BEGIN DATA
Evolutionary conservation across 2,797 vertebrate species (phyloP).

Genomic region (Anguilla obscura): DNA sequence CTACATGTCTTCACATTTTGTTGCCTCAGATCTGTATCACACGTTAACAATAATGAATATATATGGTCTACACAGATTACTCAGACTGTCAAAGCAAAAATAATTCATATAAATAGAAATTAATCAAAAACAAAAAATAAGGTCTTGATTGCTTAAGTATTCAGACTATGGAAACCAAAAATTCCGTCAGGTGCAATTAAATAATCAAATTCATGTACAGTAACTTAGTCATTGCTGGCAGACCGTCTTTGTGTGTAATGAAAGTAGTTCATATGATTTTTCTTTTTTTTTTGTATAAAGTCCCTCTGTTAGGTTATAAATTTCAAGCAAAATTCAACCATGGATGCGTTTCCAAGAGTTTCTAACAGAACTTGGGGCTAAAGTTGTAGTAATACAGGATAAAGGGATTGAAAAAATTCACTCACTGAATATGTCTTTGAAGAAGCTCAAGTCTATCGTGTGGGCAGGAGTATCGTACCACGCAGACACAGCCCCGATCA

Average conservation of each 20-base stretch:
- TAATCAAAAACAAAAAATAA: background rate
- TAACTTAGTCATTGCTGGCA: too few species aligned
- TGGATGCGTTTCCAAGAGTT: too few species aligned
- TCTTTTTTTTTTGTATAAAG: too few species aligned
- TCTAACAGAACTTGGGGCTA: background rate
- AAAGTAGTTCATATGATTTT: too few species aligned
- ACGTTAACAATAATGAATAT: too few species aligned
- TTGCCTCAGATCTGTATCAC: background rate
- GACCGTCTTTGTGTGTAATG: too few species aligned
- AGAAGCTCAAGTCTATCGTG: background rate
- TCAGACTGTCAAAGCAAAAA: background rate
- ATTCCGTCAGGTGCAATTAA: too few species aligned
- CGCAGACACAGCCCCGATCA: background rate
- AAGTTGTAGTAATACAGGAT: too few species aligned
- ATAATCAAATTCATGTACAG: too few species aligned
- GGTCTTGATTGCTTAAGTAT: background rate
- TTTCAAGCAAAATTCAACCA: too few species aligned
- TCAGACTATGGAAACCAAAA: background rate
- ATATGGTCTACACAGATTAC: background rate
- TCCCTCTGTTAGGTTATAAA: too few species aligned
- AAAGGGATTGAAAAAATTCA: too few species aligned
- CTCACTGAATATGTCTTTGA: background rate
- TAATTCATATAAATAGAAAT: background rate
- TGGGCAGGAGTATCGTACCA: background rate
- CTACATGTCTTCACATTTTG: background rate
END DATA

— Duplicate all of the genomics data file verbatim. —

Evolutionary conservation across 2,797 vertebrate species (phyloP).

Genomic region (Anguilla obscura): DNA sequence CTACATGTCTTCACATTTTGTTGCCTCAGATCTGTATCACACGTTAACAATAATGAATATATATGGTCTACACAGATTACTCAGACTGTCAAAGCAAAAATAATTCATATAAATAGAAATTAATCAAAAACAAAAAATAAGGTCTTGATTGCTTAAGTATTCAGACTATGGAAACCAAAAATTCCGTCAGGTGCAATTAAATAATCAAATTCATGTACAGTAACTTAGTCATTGCTGGCAGACCGTCTTTGTGTGTAATGAAAGTAGTTCATATGATTTTTCTTTTTTTTTTGTATAAAGTCCCTCTGTTAGGTTATAAATTTCAAGCAAAATTCAACCATGGATGCGTTTCCAAGAGTTTCTAACAGAACTTGGGGCTAAAGTTGTAGTAATACAGGATAAAGGGATTGAAAAAATTCACTCACTGAATATGTCTTTGAAGAAGCTCAAGTCTATCGTGTGGGCAGGAGTATCGTACCACGCAGACACAGCCCCGATCA

Average conservation of each 20-base stretch:
- TAATCAAAAACAAAAAATAA: background rate
- TAACTTAGTCATTGCTGGCA: too few species aligned
- TGGATGCGTTTCCAAGAGTT: too few species aligned
- TCTTTTTTTTTTGTATAAAG: too few species aligned
- TCTAACAGAACTTGGGGCTA: background rate
- AAAGTAGTTCATATGATTTT: too few species aligned
- ACGTTAACAATAATGAATAT: too few species aligned
- TTGCCTCAGATCTGTATCAC: background rate
- GACCGTCTTTGTGTGTAATG: too few species aligned
- AGAAGCTCAAGTCTATCGTG: background rate
- TCAGACTGTCAAAGCAAAAA: background rate
- ATTCCGTCAGGTGCAATTAA: too few species aligned
- CGCAGACACAGCCCCGATCA: background rate
- AAGTTGTAGTAATACAGGAT: too few species aligned
- ATAATCAAATTCATGTACAG: too few species aligned
- GGTCTTGATTGCTTAAGTAT: background rate
- TTTCAAGCAAAATTCAACCA: too few species aligned
- TCAGACTATGGAAACCAAAA: background rate
- ATATGGTCTACACAGATTAC: background rate
- TCCCTCTGTTAGGTTATAAA: too few species aligned
- AAAGGGATTGAAAAAATTCA: too few species aligned
- CTCACTGAATATGTCTTTGA: background rate
- TAATTCATATAAATAGAAAT: background rate
- TGGGCAGGAGTATCGTACCA: background rate
- CTACATGTCTTCACATTTTG: background rate